Justice In Antigone And A Doll’s House

1448 words - 6 pages

Before comparing these two pieces of works, the definition of justice is needed to address the question as fully as possible. Justice is a concept which involves fair and ethical treatment for everyone. It is usually seen as the continued effort to do what is right. In most cases this is done by making use of logic. This is the premise which is going to be used for justice when comparing the two works. Sophocles’ Antigone differs largely from Ibsen’s A Doll’s House since they were written in different centuries and different cultures, but at the same time both works share similarities. Ibsen does not identify a direct problem and he chooses to develop his characters and the problem as the play unfolds. Sophocles begins Antigone with a challenge directed at the power of the king. This directly identifies a problem and source of tension from the start of the play in contrast to Ibsen’s A Doll’s House. Tensions arise in both works when the female protagonists disobey laws which they find contradictory to their values and beliefs. The protagonists stand by their beliefs throughout unlike their counter parts who continue to change their beliefs.

Ibsen chooses to create and develop his characters at the same time as developing the source of the dilemma. We see the problem later on when Nora and Christine hold their first discussion. Ibsen does not disclose the precise nature of the loan during this discussion. Nora presents the issue vaguely with a simple question, “Is it imprudent to save your husband’s life?” With the question presented in such a way, the audience is placed in a position where they agree with Nora since saving someone is usually considered to be heroic. The audience discovers later, however, that although Nora’s actions were just, they were still done illegally thus creating a moral dilemma. When Krogstad asks her whether or not she knew she had committed a crime, she replies in the negative to which Krogstad replies that his own crime was “nothing more or nothing worse” then what she has done. Through Krogstad, Ibsen verifies the point that despite the law being just or not, it is “the law by which” Nora “will be judged” and that “the law cares nothing about motives”. Nora’s arguments are presented with an emphasis on moral absolutes. When she cries, “No, it’s impossible! I did it for love’s sake”, it shows us that no matter what the reason was for breaking the law, the law does not care and the person has to bear the punishment. Ibsen treats the law with an intuitive sense of right and wrong. Like Sophocles, Ibsen argues that rather than the law themselves, the premises on which they are based are of more importance. This way of presenting the problem begs the question of whether or not the law is just in punishing Nora for her actions. This question is similar to that of Sophocles but he presents the dilemma in a different manner.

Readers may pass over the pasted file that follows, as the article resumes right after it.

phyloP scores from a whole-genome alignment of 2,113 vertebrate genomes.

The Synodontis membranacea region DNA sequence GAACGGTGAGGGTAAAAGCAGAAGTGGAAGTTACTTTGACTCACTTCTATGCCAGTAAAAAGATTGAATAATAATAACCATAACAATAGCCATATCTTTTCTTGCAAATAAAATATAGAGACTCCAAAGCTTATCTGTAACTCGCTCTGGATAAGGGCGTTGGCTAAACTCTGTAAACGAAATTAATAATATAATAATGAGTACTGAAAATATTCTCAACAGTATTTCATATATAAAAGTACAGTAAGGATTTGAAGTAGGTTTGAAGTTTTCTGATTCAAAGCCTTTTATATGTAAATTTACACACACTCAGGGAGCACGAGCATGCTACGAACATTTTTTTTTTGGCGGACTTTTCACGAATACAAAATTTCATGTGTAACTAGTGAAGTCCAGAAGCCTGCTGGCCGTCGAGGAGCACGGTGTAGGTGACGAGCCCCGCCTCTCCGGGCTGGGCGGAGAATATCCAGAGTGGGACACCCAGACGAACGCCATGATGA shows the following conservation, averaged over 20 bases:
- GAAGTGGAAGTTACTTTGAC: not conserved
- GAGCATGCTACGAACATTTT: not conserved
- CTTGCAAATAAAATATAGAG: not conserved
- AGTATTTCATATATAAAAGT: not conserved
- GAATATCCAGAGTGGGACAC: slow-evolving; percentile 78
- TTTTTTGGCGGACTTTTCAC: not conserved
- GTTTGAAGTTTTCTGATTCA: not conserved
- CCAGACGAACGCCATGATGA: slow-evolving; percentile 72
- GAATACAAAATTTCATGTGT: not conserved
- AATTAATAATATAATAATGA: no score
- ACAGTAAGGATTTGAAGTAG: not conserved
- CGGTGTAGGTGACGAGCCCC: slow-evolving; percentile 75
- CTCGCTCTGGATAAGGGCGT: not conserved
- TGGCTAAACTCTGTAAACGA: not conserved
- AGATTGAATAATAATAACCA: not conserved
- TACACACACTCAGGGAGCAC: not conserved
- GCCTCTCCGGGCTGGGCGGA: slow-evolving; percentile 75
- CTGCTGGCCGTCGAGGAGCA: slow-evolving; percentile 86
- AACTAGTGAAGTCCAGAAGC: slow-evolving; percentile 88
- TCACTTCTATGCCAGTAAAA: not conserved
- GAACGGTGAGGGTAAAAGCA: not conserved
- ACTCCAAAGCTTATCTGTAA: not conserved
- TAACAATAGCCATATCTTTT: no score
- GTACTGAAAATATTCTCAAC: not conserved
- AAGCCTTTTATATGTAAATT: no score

Sophocles opens Antigone by having his titled character challenge the power of the king which...

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